Well, first of all, I have to say that the drive to Lisbon Portugal from Seville was delightful! It only took me about 3 hours and it’s great scenery most of the way. Oh, and if you’ve never driven 130 km/hour through the Spanish countryside while belting out Hotel California at the top of your lungs, I highly recommend it. Very therapeutic. You’ve gotta love those European radio stations.
I arrived in Lisbon just before sunset and was amazed at how beautiful the city is. It actually reminds me a lot of San Francisco (with an oddly similar bridge and even cable cars). My trip to Lisbon was actually planned around meeting a friend of mine from Ireland, Des. Des lives in Dublin and he and I used to date a while back and we’ve kept in touch since. When he heard I was planning to be in Lisbon on this trip, he scheduled a business trip (he’s been working over here some lately) to coincide with my dates. I left all of the planning for these two days up to him since I figured I had enough planning to do and he knew the city better than I did.
Unfortunately, just as I was leaving Seville, Des called to say that he had been in a minor car accident on the way to the airport in Dublin and, though he was okay, he had missed his flight and it was the last one of the day. Darn it. He was really upset about it but insisted that the room was already paid for so I should go ahead and check in and he’d try to get a flight the next day to join me. So, I headed to the hotel and he had indeed taken care of everything and they checked me right in to the lovely suite that he had booked. While I was bummed that Des hadn’t made it, it was definitely nice to be back in a fancy hotel suite after slumming it for the past two nights. (And it was even nicer to not be paying for it since I feel like all I’m doing lately is spending money.)
The next day, I decided to make the best of the situation and head out to see what Lisbon had to offer. My legs were finally feeling human again after the marathon so I started the day with a quick run. After a shower and a wonderful breakfast at the hotel (included in our rate, apparently) I was off to explore.
It turned out to be a good thing that I had a car because a lot of the things to see in Lisbon are a bit outside the city center. My first stop was the Belem Tower. Built in Manueline style during the Age of Discoveries in 1520, the Tower served to defend the Tagus River bank. Once a symbol of King João II’s power, as the new centuries passed, the tower has been given different functions such as a customs control point, a telegraph station, a lighthouse and even a political prison. UNESCO classified it as a World Heritage Site in 1983.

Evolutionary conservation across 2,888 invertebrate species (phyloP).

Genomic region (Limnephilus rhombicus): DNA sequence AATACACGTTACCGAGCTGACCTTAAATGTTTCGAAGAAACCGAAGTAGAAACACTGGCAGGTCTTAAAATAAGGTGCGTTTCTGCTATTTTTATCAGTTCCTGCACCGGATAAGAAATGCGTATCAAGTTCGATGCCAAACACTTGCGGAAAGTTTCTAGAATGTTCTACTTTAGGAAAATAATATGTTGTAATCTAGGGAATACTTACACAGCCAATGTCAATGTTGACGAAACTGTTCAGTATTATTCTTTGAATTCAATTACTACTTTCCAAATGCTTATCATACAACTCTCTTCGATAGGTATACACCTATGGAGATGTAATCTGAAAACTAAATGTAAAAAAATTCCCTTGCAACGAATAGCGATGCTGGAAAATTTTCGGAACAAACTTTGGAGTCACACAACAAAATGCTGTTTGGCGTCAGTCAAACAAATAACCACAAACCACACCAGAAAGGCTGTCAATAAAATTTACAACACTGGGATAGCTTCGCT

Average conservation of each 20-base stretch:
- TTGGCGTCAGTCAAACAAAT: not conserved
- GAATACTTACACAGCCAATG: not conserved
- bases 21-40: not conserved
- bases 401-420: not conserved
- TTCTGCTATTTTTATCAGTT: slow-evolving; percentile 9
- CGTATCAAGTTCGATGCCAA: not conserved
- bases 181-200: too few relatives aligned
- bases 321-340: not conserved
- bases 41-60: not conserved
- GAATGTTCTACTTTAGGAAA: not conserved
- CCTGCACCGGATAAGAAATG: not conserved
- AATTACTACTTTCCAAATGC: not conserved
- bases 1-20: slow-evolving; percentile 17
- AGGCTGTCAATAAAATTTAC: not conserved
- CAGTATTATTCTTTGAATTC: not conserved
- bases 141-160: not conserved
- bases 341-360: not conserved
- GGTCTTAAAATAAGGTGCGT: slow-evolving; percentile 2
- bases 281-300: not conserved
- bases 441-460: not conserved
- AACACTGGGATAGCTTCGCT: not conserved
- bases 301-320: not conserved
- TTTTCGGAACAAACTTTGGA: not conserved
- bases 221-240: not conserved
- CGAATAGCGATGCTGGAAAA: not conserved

Next to the Belem Tower is the Discoveries Monument which was built on the bank of River Tagus in 1960 to honor the 500th anniversary of the death of Prince Henry the Navigator. It was designed in the shape of a caravel, on which Henry the Navigator, Vasco da Gama, and many relevant heroes of Portuguese history are shown riding.
From there, I made my way back toward the hotel to Rossio Square, also known as Pedro IV Square. Since the Middle Ages, Rossio Square has been the setting for everything from celebrations to popular revolts and bullfights to executions. Today it’s better known as a place to shop or sit at one of the many cafes dating back to the 18th century and people watch.
I spent a marvelous day touring around town on my own since unfortunately Des was never able to get away from the office after all. But, I really enjoyed Lisbon and my two fabulous nights here didn’t cost (me) a dime, so I’m back on budget-track. I just wish I’d had time to explore Portugal further, especially south to the renowned Algarve region. The area is known for some of Europe’s most spectacular coastline, whitewashed fishing villages and world-class golf resorts. But I suppose that will have to wait for my next visit!
Next stop, back to Spain and the Costa del Sol.
Click Below to View the Lisbon Photo Gallery